Even Rajinikanth’s entry onto Tamil movie screens, in 1975, was larger than life. Confidently pushing open a gate and striding into the frame in Apoorva Raagangal, the swag that would define his career was unmistakable even beneath the ill-fitting suit and scruffy exterior (his character had returned to apologise to his estranged wife Bhairavi (Srividya) after being diagnosed with blood cancer). And the first person he speaks to? Kamal Haasan’s Prasanna, an ebullient young man hopelessly in love with Bhairavi.
By the time Rajnikanth made his debut, Kamal Haasan had already been working in films for more than a decade. But Rajini only got his first lead role in K Balachander’s cult classic, which brought together two powerful actors who would dominate the Tamil film industry for the next few decades. It was only fitting that many years later, both would formally announce their political ambitions at almost the same time.
While this may seem like a coincidence, it was the absence of the biggest Dravidian leaders in Tamil Nadu that had set the stage for uncertainty and political churn by then—AIADMK leader J Jayalalithaa had died in 2016, and DMK chief M Karunanidhi, her bitter rival who had been suffering from various illnesses for a couple of years, succumbed in 2018.
While both Rajini and Kamal’s entry into politics sent fans into a frenzy, as the general elections draw nearer, the state seems to be settling back into the familiar pattern of alliances and partnerships. Adding to this, both stars have announced that they won’t be contesting the election themselves—while Rajinikanth, whose political party is still an amorphous entity that doesn’t even have a name yet, made this clear last month, Kamal Haasan, whose Makkal Needhi Maiam is contesting all 39 seats in the state, broke the suspense on Sunday while releasing the party’s ambitious manifesto which promises 50 lakh jobs.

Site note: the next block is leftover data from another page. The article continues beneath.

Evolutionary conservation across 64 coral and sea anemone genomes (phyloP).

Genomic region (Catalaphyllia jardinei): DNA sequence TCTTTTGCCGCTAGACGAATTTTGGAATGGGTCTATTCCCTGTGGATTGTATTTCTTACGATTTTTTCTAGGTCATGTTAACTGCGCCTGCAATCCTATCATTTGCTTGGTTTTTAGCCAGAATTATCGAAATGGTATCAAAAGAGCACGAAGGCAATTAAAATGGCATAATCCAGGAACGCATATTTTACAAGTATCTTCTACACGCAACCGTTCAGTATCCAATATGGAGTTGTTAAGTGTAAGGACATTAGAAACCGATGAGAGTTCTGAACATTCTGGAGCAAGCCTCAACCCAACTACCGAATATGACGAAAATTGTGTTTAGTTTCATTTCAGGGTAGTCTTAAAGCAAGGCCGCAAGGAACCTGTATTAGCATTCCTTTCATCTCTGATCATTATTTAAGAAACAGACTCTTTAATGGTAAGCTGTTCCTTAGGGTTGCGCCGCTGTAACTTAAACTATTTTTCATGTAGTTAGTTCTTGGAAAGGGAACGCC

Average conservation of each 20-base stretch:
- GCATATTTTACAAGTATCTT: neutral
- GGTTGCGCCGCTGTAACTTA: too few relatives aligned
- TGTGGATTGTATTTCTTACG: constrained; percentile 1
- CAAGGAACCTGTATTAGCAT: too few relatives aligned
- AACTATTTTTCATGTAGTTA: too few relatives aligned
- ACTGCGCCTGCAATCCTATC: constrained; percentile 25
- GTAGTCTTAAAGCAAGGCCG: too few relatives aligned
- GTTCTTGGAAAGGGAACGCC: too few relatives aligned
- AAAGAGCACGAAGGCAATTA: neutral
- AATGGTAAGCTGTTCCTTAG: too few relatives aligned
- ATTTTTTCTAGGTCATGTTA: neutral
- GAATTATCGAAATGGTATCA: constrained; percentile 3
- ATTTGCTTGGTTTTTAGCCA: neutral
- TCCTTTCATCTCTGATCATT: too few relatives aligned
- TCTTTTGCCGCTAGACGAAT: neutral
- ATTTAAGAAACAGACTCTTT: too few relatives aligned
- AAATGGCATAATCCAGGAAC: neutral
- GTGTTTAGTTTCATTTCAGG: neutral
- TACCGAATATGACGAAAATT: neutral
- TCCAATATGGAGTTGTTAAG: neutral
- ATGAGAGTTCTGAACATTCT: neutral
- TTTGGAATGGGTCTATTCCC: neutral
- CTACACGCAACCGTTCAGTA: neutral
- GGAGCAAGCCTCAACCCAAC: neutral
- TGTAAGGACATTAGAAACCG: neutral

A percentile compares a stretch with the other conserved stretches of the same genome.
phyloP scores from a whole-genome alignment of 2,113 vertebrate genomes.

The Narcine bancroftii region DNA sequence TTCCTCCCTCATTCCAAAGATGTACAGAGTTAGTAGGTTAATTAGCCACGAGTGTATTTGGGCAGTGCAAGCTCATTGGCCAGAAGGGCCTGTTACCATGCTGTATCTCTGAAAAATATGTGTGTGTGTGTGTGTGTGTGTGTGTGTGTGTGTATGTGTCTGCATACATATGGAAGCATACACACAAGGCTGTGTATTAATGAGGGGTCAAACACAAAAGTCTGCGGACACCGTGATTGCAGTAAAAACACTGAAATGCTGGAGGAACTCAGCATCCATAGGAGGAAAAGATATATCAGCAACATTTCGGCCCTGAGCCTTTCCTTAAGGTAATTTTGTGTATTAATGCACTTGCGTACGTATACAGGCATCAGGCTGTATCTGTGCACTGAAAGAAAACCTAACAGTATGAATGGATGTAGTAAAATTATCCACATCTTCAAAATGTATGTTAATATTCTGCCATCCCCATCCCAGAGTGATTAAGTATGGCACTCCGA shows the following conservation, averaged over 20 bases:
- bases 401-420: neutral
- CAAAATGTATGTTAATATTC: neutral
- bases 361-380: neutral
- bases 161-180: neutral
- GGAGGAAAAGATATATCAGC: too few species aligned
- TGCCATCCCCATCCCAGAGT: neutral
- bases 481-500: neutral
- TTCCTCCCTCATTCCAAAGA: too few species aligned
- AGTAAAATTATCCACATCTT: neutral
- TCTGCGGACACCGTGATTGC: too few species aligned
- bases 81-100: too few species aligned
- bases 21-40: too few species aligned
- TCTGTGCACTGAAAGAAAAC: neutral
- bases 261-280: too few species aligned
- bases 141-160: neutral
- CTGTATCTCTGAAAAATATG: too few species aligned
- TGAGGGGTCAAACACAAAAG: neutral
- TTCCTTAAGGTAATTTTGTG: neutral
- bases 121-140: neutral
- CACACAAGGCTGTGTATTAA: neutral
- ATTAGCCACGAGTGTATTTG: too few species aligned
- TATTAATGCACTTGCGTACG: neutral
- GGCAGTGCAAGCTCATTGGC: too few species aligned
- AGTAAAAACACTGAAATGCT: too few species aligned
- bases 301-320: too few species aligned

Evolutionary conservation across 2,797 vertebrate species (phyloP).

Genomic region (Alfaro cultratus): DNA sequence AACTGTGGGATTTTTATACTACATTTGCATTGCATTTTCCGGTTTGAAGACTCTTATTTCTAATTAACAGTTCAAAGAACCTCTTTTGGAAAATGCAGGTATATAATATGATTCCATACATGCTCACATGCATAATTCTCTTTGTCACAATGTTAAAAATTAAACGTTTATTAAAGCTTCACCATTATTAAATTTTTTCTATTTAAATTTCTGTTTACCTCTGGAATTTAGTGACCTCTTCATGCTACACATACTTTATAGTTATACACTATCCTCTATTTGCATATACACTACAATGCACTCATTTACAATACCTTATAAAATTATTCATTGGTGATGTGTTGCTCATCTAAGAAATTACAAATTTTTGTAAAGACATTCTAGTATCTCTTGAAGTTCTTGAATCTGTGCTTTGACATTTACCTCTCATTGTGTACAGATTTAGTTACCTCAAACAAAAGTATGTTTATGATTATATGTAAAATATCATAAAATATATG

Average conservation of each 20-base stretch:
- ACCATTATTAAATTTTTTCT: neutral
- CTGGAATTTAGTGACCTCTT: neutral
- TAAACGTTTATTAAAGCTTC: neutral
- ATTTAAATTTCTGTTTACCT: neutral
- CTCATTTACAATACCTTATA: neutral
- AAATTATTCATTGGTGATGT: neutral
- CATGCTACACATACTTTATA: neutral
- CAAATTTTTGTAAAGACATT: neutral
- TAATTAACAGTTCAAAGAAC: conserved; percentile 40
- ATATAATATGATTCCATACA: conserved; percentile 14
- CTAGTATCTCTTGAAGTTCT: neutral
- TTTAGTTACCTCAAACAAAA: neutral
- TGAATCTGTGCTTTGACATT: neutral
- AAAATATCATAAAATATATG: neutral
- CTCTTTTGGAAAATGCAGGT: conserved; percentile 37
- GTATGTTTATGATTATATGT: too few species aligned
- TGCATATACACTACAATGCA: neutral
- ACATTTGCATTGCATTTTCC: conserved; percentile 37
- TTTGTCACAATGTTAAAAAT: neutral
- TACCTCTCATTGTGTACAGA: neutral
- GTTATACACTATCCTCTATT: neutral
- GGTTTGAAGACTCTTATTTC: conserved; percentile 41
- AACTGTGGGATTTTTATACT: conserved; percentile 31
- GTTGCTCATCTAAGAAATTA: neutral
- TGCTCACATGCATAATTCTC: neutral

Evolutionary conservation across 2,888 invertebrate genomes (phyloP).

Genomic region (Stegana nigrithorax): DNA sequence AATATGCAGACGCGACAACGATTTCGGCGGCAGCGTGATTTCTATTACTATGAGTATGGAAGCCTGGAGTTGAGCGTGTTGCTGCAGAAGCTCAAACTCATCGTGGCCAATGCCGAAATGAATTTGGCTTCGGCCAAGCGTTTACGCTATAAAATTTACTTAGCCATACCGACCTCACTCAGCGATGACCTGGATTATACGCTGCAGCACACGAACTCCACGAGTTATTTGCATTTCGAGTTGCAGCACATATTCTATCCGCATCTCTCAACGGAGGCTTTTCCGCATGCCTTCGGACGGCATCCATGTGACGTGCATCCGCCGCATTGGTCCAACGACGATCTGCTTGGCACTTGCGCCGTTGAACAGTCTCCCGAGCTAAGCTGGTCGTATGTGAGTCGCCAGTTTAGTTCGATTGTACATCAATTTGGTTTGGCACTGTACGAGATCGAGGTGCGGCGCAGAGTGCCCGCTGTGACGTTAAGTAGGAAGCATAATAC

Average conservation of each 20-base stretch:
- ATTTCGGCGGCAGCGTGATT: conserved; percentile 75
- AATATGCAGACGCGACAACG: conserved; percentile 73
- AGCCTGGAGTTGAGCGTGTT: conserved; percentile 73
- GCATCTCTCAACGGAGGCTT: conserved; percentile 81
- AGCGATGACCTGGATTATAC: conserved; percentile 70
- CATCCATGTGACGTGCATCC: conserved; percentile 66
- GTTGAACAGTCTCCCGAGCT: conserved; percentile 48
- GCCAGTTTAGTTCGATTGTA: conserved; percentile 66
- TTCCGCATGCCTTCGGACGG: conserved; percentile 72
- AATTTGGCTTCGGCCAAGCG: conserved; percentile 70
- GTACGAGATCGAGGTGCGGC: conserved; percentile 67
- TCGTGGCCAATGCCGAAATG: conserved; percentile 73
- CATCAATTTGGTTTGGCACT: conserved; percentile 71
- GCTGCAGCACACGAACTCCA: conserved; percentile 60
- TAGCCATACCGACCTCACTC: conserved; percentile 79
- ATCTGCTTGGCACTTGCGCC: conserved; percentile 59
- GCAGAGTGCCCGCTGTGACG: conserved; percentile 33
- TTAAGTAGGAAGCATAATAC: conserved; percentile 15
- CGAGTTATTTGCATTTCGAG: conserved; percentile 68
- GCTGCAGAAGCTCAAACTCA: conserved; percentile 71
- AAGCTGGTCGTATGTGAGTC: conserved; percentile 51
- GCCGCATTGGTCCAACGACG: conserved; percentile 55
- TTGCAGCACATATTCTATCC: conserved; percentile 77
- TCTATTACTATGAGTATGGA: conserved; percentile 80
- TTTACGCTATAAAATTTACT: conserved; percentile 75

Tamil Nadu is no stranger to popular film stars making a successful shift to politics—AIADMK founder MG Ramachandran (MGR) and his protégé Jayalalithaa are the biggest examples. But political observers say there is little chance that Rajini and Kamal can hope to establish their political footprint on the state at this point. And their film journeys, which briefly converged and then branched out into radically different directions, can give us some clues into what their political performances may be like.
On and off screen
After their successful outing in Apoorva Raagangal, both Rajini and Kamal forged a unique friendship that was not affected by their professional rivalry. The two have acted in 16 movies together, including some cameos. While Rajini made his mark in the beginning by playing the villain, Kamal would experiment with a variety of roles. So in 16 Vayathinile (1977), while Kamal played the naive, disabled Chappani, Rajani was the ruthless Parattai, who lusts after Mayil, played by Sridevi. In Moondru Mudichu (1976), Rajini’s Prasath, consumed by jealousy towards Kamal’s Balaji, refuses to save his doting friend from drowning (in one of those delightful cinematic connections, in the original Malayalam movie, Kamal had played the role done by Rajini in the Tamil version). In Aval Appadithan (1978), Sripriya is a heroine who fights for the cause of women’s liberation, while Rajini is an opportunistic and chauvinistic boss and Kamal a sensitive filmmaker.